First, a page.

6.03.2009

Earthquake Shoes and Other Tales of Clean-Up

My flip-flops are carefully aligned alongside my bed each night, a habit acquired from growing up in quake-prone Los Angeles. In case you have to jump up in the middle of the night and make a mad dash over rubble to get to the doorway as your house collapses around you.

Fortunately there was no falling rubble last week when the 7.3 earthquake hit sleepy (and sleeping) Roatan at 2:24a.m. Our houses did not collapse and in fact suffered minimal damage. Pictures were askew, the pools lost gallons of water, and the heavy procelain lid flew inexplicably off the toilet tank in one bathroom and crashed in a hundred pieces. We did have a film of plaster dust that coated floors and furniture in the bedrooms, but we needed to sweep anyway.

The wood and thatch home of Maria-with-the-twelve-children by the side of Mud Hole Road is also still standing. And so are the dozens of other shanty-like dwellings that dot our little villages. Click here to read more about the underwater shock resulting from a “left-lateral strike-slip faulting on the Swan Islands Transform Fault, a segment of the boundary between the North America and Caribbean plates”:

http://earthquake.usgs.gov/eqcenter/recenteqsww/Quakes/us2009heak.php#summary

Islanders responded to the subterranean roar by going to church. The day after the earthquake, and the day after that, and even the day after that, there was a big collective “hush” over the island. Only 14 patients at the clinic, instead of the usual 60, reported Carrie-Ellen, our Hartford nanny who is here volunteering. (It was Carrie’s first earthquake ever, so now she has lots of stories to tell about her first clinic post since graduating with her UConn nursing degree.)

All schools were cancelled by order of the Municipality the next morning, so we were stuck at home. Delaney and Hayden helped with clean-up by “moving” neatly swept plaster piles from one spot to another.

Needing something productive to do, that afternoon we organized a massive wash of all porch toys and the very dirty foam alphabet rug. This occupied all afternoon, thankfully, and now the tool bench, barnyards, blocks and baby dolls all sparkle.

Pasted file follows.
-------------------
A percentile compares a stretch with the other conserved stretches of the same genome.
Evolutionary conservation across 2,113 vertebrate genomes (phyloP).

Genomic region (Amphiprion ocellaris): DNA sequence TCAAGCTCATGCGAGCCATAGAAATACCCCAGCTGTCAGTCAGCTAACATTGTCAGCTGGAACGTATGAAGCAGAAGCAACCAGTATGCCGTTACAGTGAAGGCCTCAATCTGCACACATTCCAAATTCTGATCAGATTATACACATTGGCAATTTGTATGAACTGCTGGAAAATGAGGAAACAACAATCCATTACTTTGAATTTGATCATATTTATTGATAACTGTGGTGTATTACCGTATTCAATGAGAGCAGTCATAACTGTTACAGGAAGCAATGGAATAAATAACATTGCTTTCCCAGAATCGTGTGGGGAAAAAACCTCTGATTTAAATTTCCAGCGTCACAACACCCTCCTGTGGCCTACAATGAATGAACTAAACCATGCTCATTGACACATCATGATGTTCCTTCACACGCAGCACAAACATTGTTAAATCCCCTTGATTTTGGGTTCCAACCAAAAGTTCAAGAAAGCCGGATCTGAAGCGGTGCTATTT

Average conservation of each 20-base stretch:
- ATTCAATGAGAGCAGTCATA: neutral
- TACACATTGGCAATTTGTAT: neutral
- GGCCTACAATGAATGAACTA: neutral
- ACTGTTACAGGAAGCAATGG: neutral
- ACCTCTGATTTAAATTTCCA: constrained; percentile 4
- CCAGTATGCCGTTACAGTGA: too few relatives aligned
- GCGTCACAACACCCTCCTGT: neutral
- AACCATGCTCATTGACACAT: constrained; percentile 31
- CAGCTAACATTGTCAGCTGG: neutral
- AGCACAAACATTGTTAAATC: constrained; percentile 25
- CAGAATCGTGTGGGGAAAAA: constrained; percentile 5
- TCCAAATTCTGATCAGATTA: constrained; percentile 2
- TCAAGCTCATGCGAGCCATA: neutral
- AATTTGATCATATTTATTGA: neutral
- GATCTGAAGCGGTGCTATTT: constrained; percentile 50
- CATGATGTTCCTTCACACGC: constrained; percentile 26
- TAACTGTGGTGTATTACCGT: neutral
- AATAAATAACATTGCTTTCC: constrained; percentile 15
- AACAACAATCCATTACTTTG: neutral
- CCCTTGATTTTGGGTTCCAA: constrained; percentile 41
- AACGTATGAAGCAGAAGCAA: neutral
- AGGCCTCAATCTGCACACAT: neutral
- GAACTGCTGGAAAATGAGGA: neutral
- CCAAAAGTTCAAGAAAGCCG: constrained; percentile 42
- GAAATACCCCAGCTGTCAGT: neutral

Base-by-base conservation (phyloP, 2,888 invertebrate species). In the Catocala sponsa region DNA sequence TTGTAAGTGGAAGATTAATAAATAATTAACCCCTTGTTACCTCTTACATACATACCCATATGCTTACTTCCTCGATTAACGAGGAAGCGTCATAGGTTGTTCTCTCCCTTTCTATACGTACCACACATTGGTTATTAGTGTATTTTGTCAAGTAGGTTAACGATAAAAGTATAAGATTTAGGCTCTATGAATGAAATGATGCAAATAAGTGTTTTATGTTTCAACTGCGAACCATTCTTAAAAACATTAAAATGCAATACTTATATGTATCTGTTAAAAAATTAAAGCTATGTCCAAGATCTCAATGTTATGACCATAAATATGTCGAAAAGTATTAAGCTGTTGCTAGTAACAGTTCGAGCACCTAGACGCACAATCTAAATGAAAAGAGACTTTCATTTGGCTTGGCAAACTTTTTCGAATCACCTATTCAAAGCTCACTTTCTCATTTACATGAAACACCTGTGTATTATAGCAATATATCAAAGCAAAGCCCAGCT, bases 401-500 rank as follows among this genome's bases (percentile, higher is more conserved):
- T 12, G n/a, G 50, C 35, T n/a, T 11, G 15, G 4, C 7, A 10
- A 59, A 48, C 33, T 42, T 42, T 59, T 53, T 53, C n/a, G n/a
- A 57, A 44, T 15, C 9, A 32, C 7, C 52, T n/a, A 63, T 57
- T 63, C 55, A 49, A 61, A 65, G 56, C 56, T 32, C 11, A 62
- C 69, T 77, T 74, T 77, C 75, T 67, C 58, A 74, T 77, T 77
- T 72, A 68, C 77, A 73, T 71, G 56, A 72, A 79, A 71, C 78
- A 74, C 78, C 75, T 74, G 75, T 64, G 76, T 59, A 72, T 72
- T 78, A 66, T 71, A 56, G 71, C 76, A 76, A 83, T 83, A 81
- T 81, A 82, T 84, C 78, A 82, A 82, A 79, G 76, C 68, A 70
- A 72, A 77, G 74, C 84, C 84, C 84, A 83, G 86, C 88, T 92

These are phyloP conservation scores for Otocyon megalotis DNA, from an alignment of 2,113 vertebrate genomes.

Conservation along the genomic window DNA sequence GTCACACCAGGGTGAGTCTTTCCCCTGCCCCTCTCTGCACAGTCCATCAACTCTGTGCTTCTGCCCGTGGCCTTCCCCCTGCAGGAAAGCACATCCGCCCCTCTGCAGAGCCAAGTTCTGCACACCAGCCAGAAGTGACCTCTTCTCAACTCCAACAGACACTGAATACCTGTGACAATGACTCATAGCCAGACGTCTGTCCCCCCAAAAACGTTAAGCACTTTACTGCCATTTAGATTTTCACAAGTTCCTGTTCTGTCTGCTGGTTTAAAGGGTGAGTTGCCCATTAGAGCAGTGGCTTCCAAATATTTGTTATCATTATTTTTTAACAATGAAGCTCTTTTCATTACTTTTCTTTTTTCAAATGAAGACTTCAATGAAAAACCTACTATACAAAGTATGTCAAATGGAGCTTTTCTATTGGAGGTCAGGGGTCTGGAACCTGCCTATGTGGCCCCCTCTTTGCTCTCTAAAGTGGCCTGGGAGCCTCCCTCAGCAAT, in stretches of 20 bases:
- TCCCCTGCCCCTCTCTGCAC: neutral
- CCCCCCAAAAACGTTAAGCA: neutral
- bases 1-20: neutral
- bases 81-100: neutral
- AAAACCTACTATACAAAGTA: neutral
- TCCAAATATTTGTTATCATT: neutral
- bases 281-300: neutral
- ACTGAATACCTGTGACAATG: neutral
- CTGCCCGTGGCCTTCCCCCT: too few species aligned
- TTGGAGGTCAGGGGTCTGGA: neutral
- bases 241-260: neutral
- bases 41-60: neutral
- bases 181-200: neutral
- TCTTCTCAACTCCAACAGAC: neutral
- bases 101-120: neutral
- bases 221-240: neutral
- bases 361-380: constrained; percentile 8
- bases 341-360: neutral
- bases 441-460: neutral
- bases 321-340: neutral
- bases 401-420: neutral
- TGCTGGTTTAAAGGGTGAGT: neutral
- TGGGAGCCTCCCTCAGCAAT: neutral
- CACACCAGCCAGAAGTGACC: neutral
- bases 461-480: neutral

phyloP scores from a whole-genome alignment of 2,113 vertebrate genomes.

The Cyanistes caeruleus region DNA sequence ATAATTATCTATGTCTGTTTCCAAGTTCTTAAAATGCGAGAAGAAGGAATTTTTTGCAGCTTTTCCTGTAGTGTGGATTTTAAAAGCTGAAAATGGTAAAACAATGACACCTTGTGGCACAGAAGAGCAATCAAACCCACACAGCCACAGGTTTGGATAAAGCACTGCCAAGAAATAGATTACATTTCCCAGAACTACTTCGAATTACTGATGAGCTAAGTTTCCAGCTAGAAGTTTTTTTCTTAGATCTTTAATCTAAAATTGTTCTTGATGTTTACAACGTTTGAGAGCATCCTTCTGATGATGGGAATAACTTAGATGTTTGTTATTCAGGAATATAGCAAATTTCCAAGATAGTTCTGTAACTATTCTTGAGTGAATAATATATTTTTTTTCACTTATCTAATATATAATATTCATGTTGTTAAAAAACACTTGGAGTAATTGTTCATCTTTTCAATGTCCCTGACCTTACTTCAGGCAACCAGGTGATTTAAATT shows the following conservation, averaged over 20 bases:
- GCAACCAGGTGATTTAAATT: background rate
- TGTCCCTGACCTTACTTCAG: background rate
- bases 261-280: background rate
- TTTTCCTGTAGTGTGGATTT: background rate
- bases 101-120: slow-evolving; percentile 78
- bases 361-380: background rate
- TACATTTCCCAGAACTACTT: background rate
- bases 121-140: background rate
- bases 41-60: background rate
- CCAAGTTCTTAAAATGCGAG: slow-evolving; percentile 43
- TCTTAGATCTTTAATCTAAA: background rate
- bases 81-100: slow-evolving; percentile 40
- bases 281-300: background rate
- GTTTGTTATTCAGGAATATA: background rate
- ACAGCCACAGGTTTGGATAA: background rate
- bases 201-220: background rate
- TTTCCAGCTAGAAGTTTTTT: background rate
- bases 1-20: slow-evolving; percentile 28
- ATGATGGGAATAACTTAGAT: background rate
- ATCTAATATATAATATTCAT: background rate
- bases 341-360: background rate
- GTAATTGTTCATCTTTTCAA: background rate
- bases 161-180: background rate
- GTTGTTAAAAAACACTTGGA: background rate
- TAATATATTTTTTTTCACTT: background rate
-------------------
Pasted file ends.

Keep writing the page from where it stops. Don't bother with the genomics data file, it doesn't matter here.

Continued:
As the dust settled over the weekend, we apparently experienced some 300 aftershocks and an unrelated 5.0. Various clean-up efforts continued.

Through neighbor Heather, we learned that our mutual housekeeper of more than nine months has officially ditched us, taking advances on her salary from both families and departing for the mainland. That leaves us with lots of far more mundane cleaning than dusting around the earthquake shoes or participating in the Great Alphabet Rug Scrub.

So we were happy to quickly find new housekeeper Norma, though like her predecessor, Norma speaks no English. My instructions were limited to “limpiar aqui, aqui, aqui.” Clean here, here, here.

This seemed to work, but at dusk I realized she had scrubbed all of our many windows with a wet sponge instead of newspaper and windex, leaving a streaky residue that makes you think the plaster dust is still coming down.

Norma comes back manana and I will attempt to explain that agua doesn’t work on windows. It was also just as well that she didn't get around to washing the kitchen floor, since David and Isaac came over and urged Hayden to have a glass of juice in a big-boy cup. That, of course, required cleaning up afterwards.

On Monday Mike and I attended our final parent-teacher conference of the year (yes, the babies have now completed their first year of school!). Delaney got high marks for leadership demonstrated each day at --guess what -- clean-up time. Apparently she tells the older boys and girls when to pick up their toys, even following them around with a bullhorn (OK, a trumpet) to get her point across. That's my girl.

Hayden takes his cues from her and helps with clean-up too… though if, for whatever reason, Delaney is not in a clean-up mood, then Hayden can't be bothered either. This sounds more like the behavior demonstrated at home.


In fact, Hayden's final report card sported three sad faces for hitting and biting. "Hayden takes turns...sometimes," it said.

But both kids received "good" or "excellent" in the 38 measures they were graded against. Discovery Bay is a very thorough preschool.

We'll always remember their first school year, marked by no less than a massive earthquake. Hayden even noted the occasion by planting a Honduran flag in the sand, looking out to the mysterious sea.







1 comment:

  1. So glad to hear everyone is fine after your shake rattle and roll episode. The kids look great as do you! I know it isn't easy with 3 kids (Mike included) and a dog.

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